Expert warns of another quake in the Andaman region

Ruins left over from the 2004 temblor that nearly destroyed Banda Aceh.

A fierce earthquake from the Nicobar Islands could strike over Songkran, sending a tsunami crashing into the Andaman Coast, an expert warned yesterday after finding that the 8.6magnitude Sumatran tremor three days ago was exceptionally deep.

"Whenever there is a quake rooted in the [Earth's] mantle, a following quake will be likely in the next few days," said Professor Thanawat Jaruphongsakul, a senior seismologist at Chulalongkorn University.

Fear of another devastating tsunami panicked Thailand and Southeast Asia on Wednesday.

An underwater quake, with its epicentre at the Nicobar Islands, about 150 kilometres north of Aceh on Sumatra, would affect six coastal provinces of Thailand on the Andaman Sea, especially Ranong, which lies closest to a fault line connecting with the Nicobar Islands, he said.

The quakes on Wednesday originated from mantlelevel crust, 20 kilometres below the Earth's surface, which is regarded as a layer that would cause very high magnitude tremblers.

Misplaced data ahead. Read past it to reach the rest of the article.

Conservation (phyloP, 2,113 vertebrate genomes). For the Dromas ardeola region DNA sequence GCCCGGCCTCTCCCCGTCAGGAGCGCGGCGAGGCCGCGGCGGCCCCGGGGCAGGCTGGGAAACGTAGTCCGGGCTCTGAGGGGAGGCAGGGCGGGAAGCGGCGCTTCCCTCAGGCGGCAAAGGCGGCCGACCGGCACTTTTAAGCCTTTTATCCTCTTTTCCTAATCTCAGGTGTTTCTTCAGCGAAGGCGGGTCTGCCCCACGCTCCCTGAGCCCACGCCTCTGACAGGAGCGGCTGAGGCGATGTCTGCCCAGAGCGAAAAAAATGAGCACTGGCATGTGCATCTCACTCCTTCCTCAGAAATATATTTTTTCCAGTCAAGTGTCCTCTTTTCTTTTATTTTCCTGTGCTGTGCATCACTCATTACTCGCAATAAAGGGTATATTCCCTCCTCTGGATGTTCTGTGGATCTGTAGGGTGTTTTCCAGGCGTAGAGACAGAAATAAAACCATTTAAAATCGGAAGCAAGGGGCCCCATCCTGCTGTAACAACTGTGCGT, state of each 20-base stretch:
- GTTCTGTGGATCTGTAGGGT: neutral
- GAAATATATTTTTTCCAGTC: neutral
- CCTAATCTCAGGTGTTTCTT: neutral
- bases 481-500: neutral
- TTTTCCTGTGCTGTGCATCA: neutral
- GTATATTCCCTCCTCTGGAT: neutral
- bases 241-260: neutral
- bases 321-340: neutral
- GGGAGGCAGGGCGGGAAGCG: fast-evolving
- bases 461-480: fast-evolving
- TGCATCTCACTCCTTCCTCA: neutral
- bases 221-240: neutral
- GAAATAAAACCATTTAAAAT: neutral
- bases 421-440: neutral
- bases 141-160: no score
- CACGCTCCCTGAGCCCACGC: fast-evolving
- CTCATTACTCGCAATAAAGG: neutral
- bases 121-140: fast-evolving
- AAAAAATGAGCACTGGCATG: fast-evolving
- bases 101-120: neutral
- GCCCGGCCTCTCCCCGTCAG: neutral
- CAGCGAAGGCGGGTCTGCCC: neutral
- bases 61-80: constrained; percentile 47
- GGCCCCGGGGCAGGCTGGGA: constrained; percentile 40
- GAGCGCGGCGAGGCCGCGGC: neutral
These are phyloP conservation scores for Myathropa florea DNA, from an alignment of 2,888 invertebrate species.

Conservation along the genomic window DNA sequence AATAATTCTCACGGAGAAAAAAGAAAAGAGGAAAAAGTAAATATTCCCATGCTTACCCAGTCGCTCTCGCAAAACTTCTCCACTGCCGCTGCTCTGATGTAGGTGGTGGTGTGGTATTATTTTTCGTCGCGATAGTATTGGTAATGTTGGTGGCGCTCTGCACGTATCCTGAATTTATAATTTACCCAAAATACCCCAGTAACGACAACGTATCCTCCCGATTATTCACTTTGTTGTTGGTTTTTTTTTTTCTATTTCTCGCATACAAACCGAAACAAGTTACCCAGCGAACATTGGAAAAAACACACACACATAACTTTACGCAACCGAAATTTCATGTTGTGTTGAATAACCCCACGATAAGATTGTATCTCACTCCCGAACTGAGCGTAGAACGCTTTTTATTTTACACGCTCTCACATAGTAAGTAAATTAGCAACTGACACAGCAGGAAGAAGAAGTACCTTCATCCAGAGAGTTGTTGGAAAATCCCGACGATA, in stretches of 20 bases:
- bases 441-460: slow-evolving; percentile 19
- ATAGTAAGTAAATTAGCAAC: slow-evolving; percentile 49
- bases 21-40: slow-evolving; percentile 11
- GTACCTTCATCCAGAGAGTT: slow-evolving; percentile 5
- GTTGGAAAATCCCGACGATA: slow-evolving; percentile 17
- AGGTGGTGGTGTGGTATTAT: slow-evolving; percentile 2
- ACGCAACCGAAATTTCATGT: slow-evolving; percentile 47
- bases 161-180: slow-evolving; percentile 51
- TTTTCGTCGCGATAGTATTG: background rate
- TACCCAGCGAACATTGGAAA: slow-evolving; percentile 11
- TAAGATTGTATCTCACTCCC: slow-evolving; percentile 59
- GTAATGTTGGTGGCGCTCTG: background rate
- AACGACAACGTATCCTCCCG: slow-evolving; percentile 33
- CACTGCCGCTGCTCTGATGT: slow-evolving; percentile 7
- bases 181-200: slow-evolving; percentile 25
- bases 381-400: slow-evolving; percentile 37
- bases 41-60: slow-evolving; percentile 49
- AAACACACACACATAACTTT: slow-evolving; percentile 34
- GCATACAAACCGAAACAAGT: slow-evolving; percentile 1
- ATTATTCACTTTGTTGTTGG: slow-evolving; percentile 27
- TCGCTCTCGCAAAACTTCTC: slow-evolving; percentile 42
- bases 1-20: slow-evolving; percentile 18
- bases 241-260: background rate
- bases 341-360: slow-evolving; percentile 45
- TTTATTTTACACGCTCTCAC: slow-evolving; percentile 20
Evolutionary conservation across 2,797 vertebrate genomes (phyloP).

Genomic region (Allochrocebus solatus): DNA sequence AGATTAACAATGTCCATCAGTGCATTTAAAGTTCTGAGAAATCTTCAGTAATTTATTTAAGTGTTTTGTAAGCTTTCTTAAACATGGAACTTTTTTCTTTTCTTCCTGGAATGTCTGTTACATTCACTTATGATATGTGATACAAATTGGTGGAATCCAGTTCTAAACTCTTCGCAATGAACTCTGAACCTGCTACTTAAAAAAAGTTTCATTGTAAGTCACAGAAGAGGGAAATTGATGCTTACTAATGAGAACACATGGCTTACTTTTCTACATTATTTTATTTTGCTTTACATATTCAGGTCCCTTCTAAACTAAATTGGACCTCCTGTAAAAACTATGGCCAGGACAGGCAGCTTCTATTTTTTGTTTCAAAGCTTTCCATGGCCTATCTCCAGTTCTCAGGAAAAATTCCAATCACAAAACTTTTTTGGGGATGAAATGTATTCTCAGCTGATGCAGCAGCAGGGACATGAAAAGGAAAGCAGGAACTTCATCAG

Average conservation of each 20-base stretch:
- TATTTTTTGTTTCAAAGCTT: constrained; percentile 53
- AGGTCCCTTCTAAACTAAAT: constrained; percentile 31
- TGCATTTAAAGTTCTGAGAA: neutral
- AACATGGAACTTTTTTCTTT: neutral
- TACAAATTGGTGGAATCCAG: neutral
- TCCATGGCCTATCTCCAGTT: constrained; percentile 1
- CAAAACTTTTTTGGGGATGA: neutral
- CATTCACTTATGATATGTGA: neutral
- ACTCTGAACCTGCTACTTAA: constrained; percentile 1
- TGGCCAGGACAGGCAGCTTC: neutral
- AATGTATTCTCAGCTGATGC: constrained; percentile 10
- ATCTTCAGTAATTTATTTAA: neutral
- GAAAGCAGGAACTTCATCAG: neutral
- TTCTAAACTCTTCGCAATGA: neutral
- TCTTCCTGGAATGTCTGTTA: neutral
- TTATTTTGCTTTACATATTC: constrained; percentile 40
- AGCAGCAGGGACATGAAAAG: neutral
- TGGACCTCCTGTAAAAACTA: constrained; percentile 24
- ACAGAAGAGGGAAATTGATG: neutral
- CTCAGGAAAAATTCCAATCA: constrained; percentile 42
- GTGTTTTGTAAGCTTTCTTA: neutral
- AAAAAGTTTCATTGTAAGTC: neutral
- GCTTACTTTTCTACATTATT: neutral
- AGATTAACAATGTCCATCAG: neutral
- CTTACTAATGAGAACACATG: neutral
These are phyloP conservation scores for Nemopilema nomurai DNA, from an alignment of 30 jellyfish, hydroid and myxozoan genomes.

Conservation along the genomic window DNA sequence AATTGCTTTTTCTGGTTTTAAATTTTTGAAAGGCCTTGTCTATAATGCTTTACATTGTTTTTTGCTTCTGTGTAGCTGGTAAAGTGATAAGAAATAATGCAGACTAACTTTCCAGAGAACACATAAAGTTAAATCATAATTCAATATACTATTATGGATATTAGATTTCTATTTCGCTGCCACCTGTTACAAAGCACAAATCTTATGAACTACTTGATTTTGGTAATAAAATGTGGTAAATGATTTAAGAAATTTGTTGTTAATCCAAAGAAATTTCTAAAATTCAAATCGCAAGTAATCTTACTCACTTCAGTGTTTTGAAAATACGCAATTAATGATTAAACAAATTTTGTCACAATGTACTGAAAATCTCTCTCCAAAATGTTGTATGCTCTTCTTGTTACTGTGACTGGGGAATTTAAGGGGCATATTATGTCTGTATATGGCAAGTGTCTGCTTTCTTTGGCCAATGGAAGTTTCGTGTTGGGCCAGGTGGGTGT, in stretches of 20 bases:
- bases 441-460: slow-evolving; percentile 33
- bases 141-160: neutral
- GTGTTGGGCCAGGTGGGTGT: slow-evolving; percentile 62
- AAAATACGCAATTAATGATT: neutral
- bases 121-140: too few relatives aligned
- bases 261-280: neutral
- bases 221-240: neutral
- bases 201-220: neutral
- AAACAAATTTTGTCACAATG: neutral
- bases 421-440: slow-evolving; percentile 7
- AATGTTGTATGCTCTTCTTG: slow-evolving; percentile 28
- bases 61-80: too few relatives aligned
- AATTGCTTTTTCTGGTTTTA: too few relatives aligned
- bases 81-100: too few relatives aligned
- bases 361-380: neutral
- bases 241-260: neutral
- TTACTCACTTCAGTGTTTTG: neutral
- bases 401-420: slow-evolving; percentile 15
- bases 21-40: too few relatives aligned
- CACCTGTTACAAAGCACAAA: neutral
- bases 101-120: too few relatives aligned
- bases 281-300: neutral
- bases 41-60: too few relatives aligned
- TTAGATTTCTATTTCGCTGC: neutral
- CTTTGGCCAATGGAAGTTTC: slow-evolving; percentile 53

The quake that hit Japan in March came from a shallower layer, so it would take up to 100150 years for the next quake. However Wednesday's quakes, with their epicentre at Aceh, followed just eight years after the massive one that triggered a continentwide tsunami that killed hundreds of thousands of people in many countries, he said.

"Why did Wednesday's quakes emerge just eight years afterwards? This is new to most seismologists and geologists, who are unfamiliar with quakes with depth rooting to the mantle layer," he said.

Seismologists were closely watching and cautiously studying the 9.0 quake that devastated Sendai in Japan on March 11 last year. The first tremor on March 9 was recorded at 7.3 on the Richter scale. That one was understood by seismologists as the main shock, but there were two aftershocks on an even greater scale at 9.0 on March 11 that followed, he said.

The tsunamis created on Wednesday were not powerful or harmfully high because the quake was the horizontal dipslide type. But a mantlebased quake at an island with active underwater volcanoes located north of the Nicobar Islands would probably be a vertical strikeslip type, which would directly impact the six Thai coastal provinces, and possibly deluge them with tsunamis, he added.

Professor Michio Hashzume, a wellknown Japanese seismologist, said Wednesday's quakes were a new type known to have started in the mantle. It was difficult to tell whether a new quake would follow within a few days, like the Sendai quakes, which were similar to Wednesday's quakes. Then there was a 7.3, followed by a 9.0 two days later.

If there are quakes near the Nicobar Islands, they may cause huge collapses in the seabed and outer crust. The seabed may rise and form new islands, he said.

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